The video even acknowledges about two thirds of the way though that ‘like a girl’ does not really work as an insult against girls because girls cannot help doing things like a girl because girls ARE girls.

    The only way ‘like a girl’ makes any sense, when directed towards a girl, is if you are implying a girl is conforming (deliberately or unconsciously) to an extreme, exaggerated stereotype of a girl and acting more ‘girly’ than she actually is. So if a girl is running weakly with her arms and legs flailing all over the place you might say “Stop running like a girl” which means, stop conforming to an exaggerated socialised stereotype of a girl and try and be more gender neutral instead.

    But….hang on a minute….. isn’t that is the exact same message being promoted by the video!??

    The feminist video director even gives the girls a second chance to demonstrate running in a more gender neutral (less socialised) way. She literally encourages these girls to stop running and throwing…… ‘like a girl’.

    Talk about cognitive dissonance!

    The video fails to even mention what the phrase means when it is directed towards boys – which is how the phrase is most often used. When directed towards boys the phrase ‘like a girl’ accuses the boy of having below average strength and prowess for a male. It is no different to saying he throws like a stick insect or like a baby – neither of which are insulting to stick insects of babies. ‘Like a girl’ also implies the boy is not attractive to the opposite sex because in general females are not attracted to males who resemble females. Again, this is not insulting or demeaning to females.

    In summary…..

    When directed at a girl the phrase ‘like a girl’ attacks the female stereotype and NOT the girl herself. It encourages the girl to break free of that stereotype and rise above her restrictive socialisation and be more gender neutral instead. The phrase “stop throwing like a girl” urges women to break free of the traditional gender role for women as weak, fragile, delicate creatures who require protection from men.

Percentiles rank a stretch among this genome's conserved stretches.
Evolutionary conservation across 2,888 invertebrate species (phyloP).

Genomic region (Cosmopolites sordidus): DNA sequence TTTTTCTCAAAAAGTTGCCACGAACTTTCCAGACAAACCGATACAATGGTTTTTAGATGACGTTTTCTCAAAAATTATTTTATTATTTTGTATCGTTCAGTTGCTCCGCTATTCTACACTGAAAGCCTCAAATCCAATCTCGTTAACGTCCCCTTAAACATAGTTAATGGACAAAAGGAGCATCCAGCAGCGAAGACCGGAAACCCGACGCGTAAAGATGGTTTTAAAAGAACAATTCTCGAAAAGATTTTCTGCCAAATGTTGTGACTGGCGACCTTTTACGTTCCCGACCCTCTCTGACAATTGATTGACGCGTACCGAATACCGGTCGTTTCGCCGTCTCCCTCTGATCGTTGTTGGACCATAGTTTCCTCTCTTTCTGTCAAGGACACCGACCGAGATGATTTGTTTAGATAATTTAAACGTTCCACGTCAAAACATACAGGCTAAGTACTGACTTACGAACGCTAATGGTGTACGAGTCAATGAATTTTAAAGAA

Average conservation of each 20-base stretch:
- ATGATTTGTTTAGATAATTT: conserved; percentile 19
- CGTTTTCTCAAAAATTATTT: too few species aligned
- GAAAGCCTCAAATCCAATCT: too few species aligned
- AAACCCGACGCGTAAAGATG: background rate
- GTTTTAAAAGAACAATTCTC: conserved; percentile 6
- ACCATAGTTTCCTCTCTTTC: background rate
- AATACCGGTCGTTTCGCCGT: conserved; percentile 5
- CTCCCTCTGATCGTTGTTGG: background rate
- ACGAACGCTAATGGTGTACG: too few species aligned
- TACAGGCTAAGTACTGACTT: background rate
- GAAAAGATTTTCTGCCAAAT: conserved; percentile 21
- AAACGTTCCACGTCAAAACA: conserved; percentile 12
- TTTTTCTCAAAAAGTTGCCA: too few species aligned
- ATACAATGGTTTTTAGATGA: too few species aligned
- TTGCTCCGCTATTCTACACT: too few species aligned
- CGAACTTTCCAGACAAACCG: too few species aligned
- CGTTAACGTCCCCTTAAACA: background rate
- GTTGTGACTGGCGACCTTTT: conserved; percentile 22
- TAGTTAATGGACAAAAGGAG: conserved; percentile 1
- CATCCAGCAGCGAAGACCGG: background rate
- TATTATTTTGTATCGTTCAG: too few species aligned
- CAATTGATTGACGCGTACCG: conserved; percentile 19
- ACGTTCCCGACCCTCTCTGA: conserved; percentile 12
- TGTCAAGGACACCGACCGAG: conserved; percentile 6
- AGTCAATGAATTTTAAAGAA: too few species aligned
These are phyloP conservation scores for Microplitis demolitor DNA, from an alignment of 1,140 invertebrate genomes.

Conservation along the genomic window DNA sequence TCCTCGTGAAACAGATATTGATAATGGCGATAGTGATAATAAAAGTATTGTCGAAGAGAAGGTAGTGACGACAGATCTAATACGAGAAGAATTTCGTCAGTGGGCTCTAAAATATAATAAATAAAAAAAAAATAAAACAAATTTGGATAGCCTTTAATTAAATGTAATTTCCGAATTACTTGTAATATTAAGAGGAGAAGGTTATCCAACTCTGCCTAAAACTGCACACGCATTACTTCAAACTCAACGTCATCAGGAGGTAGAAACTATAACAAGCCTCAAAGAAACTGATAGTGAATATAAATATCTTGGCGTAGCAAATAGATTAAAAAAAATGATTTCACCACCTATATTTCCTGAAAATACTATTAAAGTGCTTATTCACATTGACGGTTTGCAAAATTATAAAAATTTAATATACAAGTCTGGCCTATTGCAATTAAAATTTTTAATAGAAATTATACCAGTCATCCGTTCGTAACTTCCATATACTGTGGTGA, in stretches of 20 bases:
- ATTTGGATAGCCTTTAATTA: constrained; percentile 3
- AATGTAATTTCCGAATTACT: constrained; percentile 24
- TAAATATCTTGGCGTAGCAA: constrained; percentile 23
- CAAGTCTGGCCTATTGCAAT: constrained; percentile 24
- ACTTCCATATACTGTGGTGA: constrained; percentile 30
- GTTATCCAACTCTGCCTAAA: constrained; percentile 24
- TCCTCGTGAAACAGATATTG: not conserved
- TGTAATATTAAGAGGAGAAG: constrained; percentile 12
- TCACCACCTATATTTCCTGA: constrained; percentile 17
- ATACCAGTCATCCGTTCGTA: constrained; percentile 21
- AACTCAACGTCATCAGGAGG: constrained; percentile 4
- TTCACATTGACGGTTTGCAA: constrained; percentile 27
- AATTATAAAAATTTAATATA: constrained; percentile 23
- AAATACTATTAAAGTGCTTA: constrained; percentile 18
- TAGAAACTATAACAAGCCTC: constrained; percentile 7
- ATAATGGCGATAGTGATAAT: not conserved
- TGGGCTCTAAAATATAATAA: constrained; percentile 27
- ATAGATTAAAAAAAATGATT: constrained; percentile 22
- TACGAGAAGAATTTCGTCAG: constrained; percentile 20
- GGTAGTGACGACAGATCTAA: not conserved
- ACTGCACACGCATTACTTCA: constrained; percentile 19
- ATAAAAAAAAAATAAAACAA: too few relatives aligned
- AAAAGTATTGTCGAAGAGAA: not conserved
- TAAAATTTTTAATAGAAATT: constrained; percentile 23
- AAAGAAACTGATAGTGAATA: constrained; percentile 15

But when directed at a boy the phrase ‘like a girl’ attacks the boy himself and REINFORCES the restrictive male stereotype of the strong, tough, physically capable, warrior, hunter and provider. The phrase attacks the boy personally for daring to fall outside of the traditional male gender role by either being too physically weak or behaving in a weak and wimpy way (or both).

    The video is a perfect example of how feminism turns everything into a festival of irrationality, narcissism, female victimhood, hypocrisy, emotional manipulation, double standards and passive aggressiveness.

    It turns a phrase which is only insulting to males on its head and falsely portrays it as an insult against females. ‘Like a girl’ is NOT an insult against females anymore than ‘try not to be so restricted by socialised expectations of womanhood’ is an insult against females.

    The entire video is promoting the message to girls that “throwing/ running ‘like a girl’ is selling yourself short”… while at the same time portraying this as an insult….. but only when non-feminists say it

    The video takes feminist double standards and cognitive dissonance to a whole new level, which is quite an achievement.